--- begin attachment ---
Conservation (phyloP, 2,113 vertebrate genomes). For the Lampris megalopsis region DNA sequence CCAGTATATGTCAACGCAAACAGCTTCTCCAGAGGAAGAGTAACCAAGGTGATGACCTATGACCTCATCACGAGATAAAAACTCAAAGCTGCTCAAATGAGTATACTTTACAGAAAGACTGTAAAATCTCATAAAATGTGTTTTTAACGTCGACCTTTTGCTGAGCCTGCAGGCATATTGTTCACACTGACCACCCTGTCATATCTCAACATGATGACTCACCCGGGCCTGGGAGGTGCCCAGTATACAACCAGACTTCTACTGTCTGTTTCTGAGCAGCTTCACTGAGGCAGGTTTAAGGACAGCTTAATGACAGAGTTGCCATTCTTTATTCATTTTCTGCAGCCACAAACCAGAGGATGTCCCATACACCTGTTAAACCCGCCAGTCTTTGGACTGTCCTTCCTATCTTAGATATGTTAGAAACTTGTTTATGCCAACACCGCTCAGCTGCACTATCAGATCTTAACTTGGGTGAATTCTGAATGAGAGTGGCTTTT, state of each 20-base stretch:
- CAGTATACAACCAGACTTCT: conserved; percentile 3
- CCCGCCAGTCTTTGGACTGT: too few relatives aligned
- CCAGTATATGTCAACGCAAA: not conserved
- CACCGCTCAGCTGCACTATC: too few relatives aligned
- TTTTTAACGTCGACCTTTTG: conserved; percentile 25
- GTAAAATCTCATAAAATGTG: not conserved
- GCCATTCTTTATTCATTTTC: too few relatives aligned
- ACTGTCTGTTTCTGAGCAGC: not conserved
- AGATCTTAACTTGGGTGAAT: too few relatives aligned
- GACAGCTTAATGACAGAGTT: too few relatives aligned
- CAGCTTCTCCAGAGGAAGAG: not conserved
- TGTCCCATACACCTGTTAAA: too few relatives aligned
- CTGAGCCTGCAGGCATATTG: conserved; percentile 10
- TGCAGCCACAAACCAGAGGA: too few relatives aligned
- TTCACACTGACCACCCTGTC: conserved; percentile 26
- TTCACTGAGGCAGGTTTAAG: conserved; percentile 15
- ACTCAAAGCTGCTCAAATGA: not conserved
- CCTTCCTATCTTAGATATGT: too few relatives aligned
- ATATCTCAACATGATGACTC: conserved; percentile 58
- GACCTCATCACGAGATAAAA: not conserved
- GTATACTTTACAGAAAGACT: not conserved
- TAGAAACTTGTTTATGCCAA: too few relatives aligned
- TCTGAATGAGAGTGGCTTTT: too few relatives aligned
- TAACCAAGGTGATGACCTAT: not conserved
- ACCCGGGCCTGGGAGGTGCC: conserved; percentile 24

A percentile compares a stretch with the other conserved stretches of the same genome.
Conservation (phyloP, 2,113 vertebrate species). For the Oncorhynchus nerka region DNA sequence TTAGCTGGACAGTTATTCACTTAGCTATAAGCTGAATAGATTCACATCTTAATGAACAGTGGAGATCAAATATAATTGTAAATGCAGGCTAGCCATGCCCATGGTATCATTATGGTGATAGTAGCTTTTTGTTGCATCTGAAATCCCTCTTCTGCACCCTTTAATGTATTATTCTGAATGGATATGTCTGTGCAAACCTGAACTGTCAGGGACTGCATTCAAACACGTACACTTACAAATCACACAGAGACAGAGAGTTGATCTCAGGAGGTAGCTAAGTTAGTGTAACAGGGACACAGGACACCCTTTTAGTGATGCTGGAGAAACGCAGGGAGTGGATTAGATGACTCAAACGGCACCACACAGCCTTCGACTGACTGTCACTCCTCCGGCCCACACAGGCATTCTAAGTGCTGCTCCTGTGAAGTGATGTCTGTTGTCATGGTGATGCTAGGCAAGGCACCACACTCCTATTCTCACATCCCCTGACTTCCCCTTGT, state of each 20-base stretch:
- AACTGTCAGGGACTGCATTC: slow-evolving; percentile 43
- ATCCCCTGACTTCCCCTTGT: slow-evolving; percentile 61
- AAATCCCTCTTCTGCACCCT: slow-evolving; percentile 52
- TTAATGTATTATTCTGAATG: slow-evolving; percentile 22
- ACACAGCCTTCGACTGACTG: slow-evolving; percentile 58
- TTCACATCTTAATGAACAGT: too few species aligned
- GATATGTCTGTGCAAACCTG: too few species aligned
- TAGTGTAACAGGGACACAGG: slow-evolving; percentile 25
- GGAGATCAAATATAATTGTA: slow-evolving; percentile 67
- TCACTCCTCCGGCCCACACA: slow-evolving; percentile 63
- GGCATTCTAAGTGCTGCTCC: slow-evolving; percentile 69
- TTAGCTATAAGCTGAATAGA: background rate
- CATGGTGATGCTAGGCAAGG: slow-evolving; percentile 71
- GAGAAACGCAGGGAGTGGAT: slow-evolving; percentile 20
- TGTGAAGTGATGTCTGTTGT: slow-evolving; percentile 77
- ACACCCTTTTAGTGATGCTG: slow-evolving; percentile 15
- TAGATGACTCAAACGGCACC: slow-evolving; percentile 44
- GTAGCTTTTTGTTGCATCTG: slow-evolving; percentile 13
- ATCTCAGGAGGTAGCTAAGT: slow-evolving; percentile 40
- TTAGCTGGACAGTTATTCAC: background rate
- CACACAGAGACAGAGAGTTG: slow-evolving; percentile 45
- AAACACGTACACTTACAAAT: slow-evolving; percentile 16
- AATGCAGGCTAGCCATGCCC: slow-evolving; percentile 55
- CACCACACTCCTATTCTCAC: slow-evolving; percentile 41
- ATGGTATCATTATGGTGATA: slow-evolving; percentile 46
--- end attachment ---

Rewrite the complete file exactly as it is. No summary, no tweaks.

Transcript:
Conservation (phyloP, 2,113 vertebrate genomes). For the Lampris megalopsis region DNA sequence CCAGTATATGTCAACGCAAACAGCTTCTCCAGAGGAAGAGTAACCAAGGTGATGACCTATGACCTCATCACGAGATAAAAACTCAAAGCTGCTCAAATGAGTATACTTTACAGAAAGACTGTAAAATCTCATAAAATGTGTTTTTAACGTCGACCTTTTGCTGAGCCTGCAGGCATATTGTTCACACTGACCACCCTGTCATATCTCAACATGATGACTCACCCGGGCCTGGGAGGTGCCCAGTATACAACCAGACTTCTACTGTCTGTTTCTGAGCAGCTTCACTGAGGCAGGTTTAAGGACAGCTTAATGACAGAGTTGCCATTCTTTATTCATTTTCTGCAGCCACAAACCAGAGGATGTCCCATACACCTGTTAAACCCGCCAGTCTTTGGACTGTCCTTCCTATCTTAGATATGTTAGAAACTTGTTTATGCCAACACCGCTCAGCTGCACTATCAGATCTTAACTTGGGTGAATTCTGAATGAGAGTGGCTTTT, state of each 20-base stretch:
- CAGTATACAACCAGACTTCT: conserved; percentile 3
- CCCGCCAGTCTTTGGACTGT: too few relatives aligned
- CCAGTATATGTCAACGCAAA: not conserved
- CACCGCTCAGCTGCACTATC: too few relatives aligned
- TTTTTAACGTCGACCTTTTG: conserved; percentile 25
- GTAAAATCTCATAAAATGTG: not conserved
- GCCATTCTTTATTCATTTTC: too few relatives aligned
- ACTGTCTGTTTCTGAGCAGC: not conserved
- AGATCTTAACTTGGGTGAAT: too few relatives aligned
- GACAGCTTAATGACAGAGTT: too few relatives aligned
- CAGCTTCTCCAGAGGAAGAG: not conserved
- TGTCCCATACACCTGTTAAA: too few relatives aligned
- CTGAGCCTGCAGGCATATTG: conserved; percentile 10
- TGCAGCCACAAACCAGAGGA: too few relatives aligned
- TTCACACTGACCACCCTGTC: conserved; percentile 26
- TTCACTGAGGCAGGTTTAAG: conserved; percentile 15
- ACTCAAAGCTGCTCAAATGA: not conserved
- CCTTCCTATCTTAGATATGT: too few relatives aligned
- ATATCTCAACATGATGACTC: conserved; percentile 58
- GACCTCATCACGAGATAAAA: not conserved
- GTATACTTTACAGAAAGACT: not conserved
- TAGAAACTTGTTTATGCCAA: too few relatives aligned
- TCTGAATGAGAGTGGCTTTT: too few relatives aligned
- TAACCAAGGTGATGACCTAT: not conserved
- ACCCGGGCCTGGGAGGTGCC: conserved; percentile 24

A percentile compares a stretch with the other conserved stretches of the same genome.
Conservation (phyloP, 2,113 vertebrate species). For the Oncorhynchus nerka region DNA sequence TTAGCTGGACAGTTATTCACTTAGCTATAAGCTGAATAGATTCACATCTTAATGAACAGTGGAGATCAAATATAATTGTAAATGCAGGCTAGCCATGCCCATGGTATCATTATGGTGATAGTAGCTTTTTGTTGCATCTGAAATCCCTCTTCTGCACCCTTTAATGTATTATTCTGAATGGATATGTCTGTGCAAACCTGAACTGTCAGGGACTGCATTCAAACACGTACACTTACAAATCACACAGAGACAGAGAGTTGATCTCAGGAGGTAGCTAAGTTAGTGTAACAGGGACACAGGACACCCTTTTAGTGATGCTGGAGAAACGCAGGGAGTGGATTAGATGACTCAAACGGCACCACACAGCCTTCGACTGACTGTCACTCCTCCGGCCCACACAGGCATTCTAAGTGCTGCTCCTGTGAAGTGATGTCTGTTGTCATGGTGATGCTAGGCAAGGCACCACACTCCTATTCTCACATCCCCTGACTTCCCCTTGT, state of each 20-base stretch:
- AACTGTCAGGGACTGCATTC: slow-evolving; percentile 43
- ATCCCCTGACTTCCCCTTGT: slow-evolving; percentile 61
- AAATCCCTCTTCTGCACCCT: slow-evolving; percentile 52
- TTAATGTATTATTCTGAATG: slow-evolving; percentile 22
- ACACAGCCTTCGACTGACTG: slow-evolving; percentile 58
- TTCACATCTTAATGAACAGT: too few species aligned
- GATATGTCTGTGCAAACCTG: too few species aligned
- TAGTGTAACAGGGACACAGG: slow-evolving; percentile 25
- GGAGATCAAATATAATTGTA: slow-evolving; percentile 67
- TCACTCCTCCGGCCCACACA: slow-evolving; percentile 63
- GGCATTCTAAGTGCTGCTCC: slow-evolving; percentile 69
- TTAGCTATAAGCTGAATAGA: background rate
- CATGGTGATGCTAGGCAAGG: slow-evolving; percentile 71
- GAGAAACGCAGGGAGTGGAT: slow-evolving; percentile 20
- TGTGAAGTGATGTCTGTTGT: slow-evolving; percentile 77
- ACACCCTTTTAGTGATGCTG: slow-evolving; percentile 15
- TAGATGACTCAAACGGCACC: slow-evolving; percentile 44
- GTAGCTTTTTGTTGCATCTG: slow-evolving; percentile 13
- ATCTCAGGAGGTAGCTAAGT: slow-evolving; percentile 40
- TTAGCTGGACAGTTATTCAC: background rate
- CACACAGAGACAGAGAGTTG: slow-evolving; percentile 45
- AAACACGTACACTTACAAAT: slow-evolving; percentile 16
- AATGCAGGCTAGCCATGCCC: slow-evolving; percentile 55
- CACCACACTCCTATTCTCAC: slow-evolving; percentile 41
- ATGGTATCATTATGGTGATA: slow-evolving; percentile 46